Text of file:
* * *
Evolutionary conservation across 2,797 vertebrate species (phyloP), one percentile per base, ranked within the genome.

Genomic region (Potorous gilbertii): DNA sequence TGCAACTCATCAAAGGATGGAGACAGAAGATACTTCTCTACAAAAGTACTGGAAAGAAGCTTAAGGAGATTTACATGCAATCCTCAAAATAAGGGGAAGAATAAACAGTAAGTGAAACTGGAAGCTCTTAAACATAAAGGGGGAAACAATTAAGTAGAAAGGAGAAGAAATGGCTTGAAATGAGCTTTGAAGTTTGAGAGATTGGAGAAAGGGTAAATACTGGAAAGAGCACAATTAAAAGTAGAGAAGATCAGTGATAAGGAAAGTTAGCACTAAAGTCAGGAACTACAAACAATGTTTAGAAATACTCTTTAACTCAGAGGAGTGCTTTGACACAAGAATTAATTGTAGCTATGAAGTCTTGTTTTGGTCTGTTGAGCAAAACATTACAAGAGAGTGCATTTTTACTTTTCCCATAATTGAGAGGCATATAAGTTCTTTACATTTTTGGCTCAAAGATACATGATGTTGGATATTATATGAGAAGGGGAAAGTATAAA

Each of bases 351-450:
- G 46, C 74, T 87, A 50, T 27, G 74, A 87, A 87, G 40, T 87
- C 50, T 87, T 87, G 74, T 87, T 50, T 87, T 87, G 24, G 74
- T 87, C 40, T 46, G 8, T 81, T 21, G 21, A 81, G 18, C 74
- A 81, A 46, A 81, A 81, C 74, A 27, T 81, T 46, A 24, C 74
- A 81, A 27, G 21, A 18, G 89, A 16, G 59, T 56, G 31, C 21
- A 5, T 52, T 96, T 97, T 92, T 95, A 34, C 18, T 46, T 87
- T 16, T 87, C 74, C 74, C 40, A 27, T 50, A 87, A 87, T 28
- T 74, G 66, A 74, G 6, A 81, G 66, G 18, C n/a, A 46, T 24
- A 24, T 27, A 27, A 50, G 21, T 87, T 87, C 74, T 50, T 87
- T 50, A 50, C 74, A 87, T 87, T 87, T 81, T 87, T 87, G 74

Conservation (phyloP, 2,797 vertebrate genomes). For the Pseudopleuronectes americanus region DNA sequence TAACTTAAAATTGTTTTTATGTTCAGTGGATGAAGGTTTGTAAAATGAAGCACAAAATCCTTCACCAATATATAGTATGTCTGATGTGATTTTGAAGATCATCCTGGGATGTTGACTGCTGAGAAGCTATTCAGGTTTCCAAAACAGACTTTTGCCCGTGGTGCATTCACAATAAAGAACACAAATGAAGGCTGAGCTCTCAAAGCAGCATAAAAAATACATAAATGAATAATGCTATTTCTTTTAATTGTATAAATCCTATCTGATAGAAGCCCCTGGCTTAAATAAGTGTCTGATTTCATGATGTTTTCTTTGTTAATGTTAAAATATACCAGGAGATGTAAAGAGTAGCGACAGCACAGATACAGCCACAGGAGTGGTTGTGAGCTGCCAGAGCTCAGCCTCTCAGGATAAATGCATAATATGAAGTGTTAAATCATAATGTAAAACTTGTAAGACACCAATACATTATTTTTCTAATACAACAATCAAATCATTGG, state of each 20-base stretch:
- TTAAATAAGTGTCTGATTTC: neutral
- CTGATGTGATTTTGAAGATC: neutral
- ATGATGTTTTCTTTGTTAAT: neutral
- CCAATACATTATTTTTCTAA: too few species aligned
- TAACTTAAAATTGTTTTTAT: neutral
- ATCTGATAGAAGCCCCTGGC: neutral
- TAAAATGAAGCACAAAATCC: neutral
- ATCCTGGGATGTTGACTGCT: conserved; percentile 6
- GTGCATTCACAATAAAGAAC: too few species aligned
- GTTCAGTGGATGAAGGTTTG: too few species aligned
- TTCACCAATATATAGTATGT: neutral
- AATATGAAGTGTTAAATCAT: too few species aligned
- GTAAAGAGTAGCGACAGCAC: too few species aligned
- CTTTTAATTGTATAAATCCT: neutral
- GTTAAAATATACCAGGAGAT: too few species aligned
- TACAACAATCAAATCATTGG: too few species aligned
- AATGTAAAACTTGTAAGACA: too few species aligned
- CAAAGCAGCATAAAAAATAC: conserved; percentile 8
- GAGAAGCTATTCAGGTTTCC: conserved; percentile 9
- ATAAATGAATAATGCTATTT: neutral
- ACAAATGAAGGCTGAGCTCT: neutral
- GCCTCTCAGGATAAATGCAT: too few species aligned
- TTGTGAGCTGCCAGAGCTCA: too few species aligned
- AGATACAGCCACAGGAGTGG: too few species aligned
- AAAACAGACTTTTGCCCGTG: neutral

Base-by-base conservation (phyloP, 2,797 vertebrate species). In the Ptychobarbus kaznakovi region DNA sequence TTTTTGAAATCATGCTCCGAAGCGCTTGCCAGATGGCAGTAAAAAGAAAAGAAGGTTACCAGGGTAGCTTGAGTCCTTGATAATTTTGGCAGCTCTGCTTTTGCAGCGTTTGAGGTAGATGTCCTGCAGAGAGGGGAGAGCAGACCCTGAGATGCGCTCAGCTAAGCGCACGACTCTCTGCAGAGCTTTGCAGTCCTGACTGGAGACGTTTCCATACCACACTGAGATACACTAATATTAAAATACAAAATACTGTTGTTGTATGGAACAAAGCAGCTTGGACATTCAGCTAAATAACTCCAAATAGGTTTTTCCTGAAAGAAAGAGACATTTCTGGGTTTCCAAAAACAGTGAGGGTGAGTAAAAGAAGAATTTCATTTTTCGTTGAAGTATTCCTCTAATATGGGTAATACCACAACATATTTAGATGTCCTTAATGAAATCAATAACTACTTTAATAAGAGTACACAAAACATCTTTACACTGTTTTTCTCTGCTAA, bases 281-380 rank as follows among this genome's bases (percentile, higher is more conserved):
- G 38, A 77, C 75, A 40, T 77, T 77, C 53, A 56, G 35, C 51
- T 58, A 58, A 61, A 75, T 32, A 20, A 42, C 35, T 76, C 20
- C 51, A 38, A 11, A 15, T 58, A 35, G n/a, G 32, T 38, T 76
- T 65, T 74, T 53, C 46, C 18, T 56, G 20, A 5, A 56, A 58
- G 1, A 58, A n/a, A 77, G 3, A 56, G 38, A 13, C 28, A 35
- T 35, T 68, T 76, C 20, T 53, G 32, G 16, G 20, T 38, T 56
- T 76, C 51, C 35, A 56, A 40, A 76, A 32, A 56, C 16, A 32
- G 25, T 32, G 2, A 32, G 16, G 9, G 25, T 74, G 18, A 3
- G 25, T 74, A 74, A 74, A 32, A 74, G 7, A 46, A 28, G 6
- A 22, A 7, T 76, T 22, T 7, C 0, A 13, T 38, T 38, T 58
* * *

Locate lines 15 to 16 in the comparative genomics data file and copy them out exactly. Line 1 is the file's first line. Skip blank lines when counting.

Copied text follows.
- TTAAATAAGTGTCTGATTTC: neutral
- CTGATGTGATTTTGAAGATC: neutral